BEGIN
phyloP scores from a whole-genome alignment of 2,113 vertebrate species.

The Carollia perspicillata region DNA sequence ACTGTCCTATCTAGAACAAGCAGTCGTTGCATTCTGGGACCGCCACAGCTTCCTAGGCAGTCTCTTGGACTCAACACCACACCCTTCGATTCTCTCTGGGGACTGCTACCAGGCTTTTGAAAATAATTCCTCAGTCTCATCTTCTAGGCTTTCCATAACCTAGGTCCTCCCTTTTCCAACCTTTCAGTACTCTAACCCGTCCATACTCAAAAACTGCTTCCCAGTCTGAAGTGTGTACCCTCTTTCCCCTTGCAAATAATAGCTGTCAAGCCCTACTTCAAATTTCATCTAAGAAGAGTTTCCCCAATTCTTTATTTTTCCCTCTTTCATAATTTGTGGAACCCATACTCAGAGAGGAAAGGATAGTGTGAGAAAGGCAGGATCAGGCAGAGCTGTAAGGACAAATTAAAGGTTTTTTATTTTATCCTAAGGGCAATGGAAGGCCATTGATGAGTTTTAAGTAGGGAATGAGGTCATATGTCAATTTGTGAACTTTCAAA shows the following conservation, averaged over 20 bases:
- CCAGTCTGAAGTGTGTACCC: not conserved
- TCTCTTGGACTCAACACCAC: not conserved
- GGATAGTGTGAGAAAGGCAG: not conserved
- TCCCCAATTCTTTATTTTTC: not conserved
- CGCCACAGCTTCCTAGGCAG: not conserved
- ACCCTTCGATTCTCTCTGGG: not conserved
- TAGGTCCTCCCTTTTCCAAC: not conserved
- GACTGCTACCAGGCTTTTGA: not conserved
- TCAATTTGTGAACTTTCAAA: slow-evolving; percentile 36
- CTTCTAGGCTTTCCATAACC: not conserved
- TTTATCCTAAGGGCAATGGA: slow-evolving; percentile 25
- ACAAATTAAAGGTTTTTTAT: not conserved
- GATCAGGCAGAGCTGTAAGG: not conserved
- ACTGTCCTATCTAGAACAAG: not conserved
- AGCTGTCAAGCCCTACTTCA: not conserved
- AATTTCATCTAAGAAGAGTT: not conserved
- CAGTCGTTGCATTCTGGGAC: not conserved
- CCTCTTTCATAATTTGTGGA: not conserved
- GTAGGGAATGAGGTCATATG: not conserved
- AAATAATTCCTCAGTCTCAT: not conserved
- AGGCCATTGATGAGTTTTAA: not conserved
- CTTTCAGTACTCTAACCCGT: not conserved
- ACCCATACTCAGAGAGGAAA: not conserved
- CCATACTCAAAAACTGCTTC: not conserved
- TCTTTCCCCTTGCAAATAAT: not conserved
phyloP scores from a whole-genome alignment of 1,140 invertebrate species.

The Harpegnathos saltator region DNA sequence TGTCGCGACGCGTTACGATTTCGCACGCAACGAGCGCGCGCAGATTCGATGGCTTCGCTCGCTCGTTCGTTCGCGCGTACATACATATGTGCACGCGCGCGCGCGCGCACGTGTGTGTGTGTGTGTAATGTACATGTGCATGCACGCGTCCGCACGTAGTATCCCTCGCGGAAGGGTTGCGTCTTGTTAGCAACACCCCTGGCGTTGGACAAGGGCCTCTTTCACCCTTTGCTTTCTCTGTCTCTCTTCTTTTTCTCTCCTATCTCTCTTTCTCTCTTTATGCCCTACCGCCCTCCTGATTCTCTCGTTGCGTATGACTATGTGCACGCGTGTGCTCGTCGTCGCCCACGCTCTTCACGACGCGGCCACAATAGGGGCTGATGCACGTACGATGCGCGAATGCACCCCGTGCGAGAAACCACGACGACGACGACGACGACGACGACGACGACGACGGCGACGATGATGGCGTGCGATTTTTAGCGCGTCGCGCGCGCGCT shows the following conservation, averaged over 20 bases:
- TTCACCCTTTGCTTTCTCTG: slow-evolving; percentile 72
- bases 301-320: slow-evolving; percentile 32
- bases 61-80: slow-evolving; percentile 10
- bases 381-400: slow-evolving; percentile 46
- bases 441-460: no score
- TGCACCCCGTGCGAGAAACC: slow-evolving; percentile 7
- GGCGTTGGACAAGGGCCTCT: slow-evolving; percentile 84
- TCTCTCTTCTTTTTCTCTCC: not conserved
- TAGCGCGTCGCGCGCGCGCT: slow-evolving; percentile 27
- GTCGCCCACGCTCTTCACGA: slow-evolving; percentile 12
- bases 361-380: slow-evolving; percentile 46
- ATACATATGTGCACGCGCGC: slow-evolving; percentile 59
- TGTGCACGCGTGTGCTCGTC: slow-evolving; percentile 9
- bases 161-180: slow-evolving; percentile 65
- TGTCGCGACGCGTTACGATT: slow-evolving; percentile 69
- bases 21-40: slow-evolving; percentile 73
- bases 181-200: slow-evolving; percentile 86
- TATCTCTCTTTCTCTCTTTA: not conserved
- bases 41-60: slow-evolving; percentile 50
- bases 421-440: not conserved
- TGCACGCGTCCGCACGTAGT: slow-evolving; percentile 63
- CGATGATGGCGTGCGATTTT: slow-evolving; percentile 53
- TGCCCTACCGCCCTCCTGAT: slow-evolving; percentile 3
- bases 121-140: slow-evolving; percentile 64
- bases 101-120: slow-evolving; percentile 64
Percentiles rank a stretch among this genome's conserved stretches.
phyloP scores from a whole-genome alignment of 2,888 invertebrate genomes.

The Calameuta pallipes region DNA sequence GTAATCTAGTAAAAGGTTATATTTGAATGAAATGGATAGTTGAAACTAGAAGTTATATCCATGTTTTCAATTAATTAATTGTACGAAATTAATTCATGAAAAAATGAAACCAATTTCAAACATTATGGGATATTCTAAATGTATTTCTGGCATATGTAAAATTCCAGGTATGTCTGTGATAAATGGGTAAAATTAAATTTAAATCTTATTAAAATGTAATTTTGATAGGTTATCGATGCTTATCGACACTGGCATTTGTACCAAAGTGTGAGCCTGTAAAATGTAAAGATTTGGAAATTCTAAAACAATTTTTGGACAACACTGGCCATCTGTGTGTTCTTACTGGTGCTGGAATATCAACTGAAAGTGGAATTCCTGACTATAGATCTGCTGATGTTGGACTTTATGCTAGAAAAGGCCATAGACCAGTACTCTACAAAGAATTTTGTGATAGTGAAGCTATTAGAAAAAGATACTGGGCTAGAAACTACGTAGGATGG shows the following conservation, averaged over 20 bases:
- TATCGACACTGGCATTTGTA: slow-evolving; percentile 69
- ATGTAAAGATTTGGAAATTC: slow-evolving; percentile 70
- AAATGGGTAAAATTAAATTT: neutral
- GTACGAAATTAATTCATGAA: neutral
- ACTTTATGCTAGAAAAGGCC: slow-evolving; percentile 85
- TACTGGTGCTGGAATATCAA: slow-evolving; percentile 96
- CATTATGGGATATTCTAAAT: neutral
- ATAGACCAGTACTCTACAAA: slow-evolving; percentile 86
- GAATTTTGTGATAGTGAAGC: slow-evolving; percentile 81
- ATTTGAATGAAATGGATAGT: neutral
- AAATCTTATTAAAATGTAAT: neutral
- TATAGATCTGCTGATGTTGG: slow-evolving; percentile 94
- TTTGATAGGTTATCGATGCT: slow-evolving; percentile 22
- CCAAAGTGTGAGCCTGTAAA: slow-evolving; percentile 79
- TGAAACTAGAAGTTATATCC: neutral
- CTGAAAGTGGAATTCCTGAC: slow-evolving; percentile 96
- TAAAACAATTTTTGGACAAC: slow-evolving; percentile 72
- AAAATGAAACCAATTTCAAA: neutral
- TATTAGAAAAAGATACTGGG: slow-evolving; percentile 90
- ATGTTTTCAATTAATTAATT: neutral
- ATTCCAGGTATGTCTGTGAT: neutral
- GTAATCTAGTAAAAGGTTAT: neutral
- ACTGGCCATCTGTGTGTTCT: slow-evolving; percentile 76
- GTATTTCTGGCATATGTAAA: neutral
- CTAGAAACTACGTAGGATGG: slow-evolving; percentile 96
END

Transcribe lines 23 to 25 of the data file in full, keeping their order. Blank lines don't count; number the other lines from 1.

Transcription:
- AGGCCATTGATGAGTTTTAA: not conserved
- CTTTCAGTACTCTAACCCGT: not conserved
- ACCCATACTCAGAGAGGAAA: not conserved